Sump filters are the best type of filter to have for aquaponic aquariums. They are usually also the most expensive and take up the most space. These are designed in such a way that the main aquarium overfills and the overflow is piped to the sump. Traditionally, the water is then pumped from the sump back into the aquarium. For an aquaponics system, you simply pipe the return to the growbed(s) and let them flow back into the aquarium. The nice thing about the sump system is that the water level on the aquarium always stays the same level.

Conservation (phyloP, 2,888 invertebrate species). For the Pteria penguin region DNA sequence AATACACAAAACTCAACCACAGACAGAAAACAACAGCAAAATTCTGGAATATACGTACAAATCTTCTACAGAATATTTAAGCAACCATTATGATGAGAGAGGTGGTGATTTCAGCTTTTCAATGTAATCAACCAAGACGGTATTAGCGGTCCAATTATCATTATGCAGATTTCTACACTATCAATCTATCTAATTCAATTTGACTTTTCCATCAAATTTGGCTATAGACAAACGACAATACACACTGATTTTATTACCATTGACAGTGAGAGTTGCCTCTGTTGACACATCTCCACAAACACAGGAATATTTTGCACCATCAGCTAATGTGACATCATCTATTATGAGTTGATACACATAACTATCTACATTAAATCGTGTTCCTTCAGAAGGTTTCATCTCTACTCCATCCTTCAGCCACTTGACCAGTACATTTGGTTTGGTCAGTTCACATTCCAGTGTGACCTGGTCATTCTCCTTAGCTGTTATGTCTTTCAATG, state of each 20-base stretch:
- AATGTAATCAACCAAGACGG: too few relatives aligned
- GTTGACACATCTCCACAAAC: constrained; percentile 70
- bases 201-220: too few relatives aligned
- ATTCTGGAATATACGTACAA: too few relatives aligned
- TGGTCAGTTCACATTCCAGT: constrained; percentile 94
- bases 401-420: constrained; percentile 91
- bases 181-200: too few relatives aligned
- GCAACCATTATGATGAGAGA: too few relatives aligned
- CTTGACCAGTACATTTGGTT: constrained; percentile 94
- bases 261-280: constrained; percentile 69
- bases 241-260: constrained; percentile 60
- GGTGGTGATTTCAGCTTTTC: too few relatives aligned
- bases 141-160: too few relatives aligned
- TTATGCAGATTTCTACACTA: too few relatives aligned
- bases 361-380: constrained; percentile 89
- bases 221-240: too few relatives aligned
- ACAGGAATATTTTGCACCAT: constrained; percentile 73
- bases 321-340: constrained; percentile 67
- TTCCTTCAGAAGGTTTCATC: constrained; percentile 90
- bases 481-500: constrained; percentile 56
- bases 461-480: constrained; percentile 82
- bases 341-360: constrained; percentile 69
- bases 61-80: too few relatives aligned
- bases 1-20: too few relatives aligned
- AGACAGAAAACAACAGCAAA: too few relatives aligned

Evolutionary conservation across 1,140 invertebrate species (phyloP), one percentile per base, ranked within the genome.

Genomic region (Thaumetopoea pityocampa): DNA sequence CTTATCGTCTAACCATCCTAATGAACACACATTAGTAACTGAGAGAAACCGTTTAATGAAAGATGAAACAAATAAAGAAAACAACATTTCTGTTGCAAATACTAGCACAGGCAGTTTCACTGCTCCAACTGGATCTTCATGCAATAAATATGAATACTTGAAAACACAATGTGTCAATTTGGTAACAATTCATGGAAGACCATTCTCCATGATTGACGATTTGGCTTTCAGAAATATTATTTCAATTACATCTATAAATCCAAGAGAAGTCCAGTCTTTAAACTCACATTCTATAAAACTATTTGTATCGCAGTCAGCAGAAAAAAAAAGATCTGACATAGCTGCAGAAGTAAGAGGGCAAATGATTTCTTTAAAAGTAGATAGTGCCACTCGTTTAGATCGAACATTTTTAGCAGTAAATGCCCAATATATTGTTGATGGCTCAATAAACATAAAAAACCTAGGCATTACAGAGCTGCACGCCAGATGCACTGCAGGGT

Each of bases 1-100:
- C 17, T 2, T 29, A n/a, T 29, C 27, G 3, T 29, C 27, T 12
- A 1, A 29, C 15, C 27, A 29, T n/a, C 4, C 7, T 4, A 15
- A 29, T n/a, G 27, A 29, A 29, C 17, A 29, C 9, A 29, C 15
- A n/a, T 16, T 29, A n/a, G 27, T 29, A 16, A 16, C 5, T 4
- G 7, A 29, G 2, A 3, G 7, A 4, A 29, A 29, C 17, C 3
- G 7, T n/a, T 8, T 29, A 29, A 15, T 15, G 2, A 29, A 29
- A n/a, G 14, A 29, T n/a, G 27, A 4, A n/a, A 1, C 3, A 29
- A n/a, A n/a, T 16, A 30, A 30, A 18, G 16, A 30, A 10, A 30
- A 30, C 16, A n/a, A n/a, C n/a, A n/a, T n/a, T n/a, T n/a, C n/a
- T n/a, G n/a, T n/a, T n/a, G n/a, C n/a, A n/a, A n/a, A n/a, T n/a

There are a few things to make sure of when using a sump style filter. The aquarium overflow needs to be able to handled the peak water flow coming from the grow bed. If your using a bell siphon ebb and flow system, you need to be able to handle the 'flush' from the grow bed. The other thing to watch for is that you don't over-fill the system when it's running. It would be very easy to top off the water level on your sump, and end up with more water in the system as a whole.